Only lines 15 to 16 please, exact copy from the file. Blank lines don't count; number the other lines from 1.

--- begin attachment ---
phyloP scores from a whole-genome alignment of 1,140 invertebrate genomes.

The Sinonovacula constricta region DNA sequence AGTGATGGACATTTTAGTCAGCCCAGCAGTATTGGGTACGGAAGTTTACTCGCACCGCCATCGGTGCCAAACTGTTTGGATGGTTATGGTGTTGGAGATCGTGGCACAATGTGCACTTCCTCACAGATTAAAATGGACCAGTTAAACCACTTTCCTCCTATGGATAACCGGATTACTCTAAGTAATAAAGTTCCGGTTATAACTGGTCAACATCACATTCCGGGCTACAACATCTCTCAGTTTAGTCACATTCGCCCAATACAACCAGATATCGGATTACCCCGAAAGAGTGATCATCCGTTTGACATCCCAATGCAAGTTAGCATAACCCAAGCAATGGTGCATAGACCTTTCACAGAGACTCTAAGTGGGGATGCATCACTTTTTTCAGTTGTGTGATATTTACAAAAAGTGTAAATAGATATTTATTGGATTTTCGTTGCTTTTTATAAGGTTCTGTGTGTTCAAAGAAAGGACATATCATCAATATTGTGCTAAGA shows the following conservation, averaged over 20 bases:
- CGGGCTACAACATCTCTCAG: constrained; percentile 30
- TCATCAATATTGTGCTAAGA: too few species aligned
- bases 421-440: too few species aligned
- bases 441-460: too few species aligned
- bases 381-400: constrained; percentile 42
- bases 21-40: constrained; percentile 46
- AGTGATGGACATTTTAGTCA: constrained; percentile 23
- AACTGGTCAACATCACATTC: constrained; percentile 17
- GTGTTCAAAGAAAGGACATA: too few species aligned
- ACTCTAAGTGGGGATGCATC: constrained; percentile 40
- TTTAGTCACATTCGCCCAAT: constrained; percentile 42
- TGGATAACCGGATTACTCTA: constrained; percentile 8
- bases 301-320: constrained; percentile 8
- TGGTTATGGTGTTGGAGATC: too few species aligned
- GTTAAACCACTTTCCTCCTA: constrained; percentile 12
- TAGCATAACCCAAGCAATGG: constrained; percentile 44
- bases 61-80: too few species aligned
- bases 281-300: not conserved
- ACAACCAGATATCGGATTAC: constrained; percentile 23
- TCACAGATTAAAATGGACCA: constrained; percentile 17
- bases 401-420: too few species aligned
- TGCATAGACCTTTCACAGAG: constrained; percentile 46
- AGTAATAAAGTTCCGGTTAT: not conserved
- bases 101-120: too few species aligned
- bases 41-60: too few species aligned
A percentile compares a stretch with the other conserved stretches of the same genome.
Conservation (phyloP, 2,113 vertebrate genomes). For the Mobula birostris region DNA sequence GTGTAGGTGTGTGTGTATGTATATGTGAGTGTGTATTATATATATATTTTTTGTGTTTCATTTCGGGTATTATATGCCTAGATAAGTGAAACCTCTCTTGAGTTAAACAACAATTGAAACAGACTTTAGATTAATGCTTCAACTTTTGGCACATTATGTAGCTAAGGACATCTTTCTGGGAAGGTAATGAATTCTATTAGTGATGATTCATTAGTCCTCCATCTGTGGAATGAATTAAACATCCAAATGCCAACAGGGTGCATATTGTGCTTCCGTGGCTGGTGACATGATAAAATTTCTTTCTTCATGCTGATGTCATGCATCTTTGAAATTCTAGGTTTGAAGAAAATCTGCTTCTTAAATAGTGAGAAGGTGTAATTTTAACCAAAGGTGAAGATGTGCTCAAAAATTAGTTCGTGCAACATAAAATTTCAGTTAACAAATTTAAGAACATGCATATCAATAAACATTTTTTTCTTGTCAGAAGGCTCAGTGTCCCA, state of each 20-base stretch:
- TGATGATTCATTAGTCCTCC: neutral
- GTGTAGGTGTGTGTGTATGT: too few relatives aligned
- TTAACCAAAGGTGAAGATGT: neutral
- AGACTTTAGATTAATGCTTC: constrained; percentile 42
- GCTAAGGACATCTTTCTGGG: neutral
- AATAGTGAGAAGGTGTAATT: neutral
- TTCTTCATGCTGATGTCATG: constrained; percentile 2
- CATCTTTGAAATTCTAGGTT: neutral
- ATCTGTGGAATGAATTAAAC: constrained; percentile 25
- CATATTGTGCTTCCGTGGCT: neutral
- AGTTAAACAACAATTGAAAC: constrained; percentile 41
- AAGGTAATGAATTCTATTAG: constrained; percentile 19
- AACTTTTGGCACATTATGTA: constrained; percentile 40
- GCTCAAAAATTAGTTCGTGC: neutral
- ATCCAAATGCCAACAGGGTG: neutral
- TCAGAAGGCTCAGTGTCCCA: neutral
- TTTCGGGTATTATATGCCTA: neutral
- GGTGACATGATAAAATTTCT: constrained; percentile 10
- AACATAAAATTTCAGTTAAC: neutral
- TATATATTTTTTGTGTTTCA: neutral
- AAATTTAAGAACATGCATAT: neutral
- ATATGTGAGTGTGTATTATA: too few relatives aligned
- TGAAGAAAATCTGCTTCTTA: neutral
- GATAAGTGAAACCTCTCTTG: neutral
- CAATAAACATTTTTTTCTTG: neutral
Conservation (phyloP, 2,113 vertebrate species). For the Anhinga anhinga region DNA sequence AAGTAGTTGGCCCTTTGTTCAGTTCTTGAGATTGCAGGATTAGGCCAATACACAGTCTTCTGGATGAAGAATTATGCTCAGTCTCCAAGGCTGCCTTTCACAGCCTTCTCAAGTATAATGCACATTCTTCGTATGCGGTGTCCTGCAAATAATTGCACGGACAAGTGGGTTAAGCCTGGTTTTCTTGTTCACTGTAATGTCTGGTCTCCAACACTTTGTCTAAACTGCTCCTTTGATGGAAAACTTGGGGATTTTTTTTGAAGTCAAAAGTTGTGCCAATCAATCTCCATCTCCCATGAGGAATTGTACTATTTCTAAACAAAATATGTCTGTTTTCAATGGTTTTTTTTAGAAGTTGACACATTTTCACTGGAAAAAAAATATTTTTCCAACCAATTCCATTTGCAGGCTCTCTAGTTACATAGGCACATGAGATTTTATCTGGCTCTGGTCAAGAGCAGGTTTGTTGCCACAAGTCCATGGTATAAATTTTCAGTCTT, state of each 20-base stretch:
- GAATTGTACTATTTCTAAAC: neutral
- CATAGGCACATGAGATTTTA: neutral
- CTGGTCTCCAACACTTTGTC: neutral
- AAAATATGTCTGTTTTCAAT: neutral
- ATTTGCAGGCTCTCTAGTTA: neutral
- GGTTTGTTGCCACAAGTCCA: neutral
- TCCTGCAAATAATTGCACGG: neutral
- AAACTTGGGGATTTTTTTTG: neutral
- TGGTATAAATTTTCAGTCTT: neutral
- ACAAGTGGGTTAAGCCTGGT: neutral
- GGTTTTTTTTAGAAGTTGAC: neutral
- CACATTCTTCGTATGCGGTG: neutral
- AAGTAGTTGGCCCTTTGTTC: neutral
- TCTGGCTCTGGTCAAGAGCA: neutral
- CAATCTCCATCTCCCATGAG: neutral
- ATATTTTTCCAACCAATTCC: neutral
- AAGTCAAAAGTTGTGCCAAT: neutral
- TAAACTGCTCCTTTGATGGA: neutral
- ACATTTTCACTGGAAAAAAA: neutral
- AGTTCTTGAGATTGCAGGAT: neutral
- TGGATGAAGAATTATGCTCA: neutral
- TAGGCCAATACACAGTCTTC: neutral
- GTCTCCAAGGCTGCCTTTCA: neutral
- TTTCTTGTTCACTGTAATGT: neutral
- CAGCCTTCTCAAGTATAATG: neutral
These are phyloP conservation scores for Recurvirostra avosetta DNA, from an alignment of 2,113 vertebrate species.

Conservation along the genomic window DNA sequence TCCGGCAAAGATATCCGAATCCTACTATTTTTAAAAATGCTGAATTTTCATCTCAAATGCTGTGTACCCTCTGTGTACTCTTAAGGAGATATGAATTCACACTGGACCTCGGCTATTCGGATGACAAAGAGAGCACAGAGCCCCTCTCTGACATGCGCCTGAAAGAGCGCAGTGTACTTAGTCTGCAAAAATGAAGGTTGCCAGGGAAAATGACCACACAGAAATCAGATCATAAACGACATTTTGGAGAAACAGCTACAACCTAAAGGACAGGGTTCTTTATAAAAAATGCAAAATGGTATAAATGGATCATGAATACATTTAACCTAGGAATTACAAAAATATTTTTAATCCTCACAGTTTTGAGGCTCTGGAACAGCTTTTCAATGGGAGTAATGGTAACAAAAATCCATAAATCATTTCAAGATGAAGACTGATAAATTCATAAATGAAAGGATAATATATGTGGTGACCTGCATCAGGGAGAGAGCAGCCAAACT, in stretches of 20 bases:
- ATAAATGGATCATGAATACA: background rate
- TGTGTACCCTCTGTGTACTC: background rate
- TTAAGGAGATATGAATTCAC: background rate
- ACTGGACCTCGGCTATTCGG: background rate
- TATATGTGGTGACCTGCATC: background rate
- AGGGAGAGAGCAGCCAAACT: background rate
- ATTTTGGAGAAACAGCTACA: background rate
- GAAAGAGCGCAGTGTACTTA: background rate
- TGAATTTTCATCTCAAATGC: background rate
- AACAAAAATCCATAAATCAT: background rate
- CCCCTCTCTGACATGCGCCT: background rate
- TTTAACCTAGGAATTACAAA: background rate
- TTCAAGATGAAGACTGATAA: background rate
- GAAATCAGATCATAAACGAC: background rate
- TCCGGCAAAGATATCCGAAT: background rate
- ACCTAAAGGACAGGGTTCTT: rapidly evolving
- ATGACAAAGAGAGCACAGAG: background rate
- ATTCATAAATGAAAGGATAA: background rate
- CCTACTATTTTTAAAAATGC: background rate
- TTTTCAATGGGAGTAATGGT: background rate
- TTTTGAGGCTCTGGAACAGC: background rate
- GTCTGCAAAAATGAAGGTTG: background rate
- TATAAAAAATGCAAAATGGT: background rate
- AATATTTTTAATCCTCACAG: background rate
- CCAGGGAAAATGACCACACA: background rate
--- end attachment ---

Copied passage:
- bases 301-320: constrained; percentile 8
- TGGTTATGGTGTTGGAGATC: too few species aligned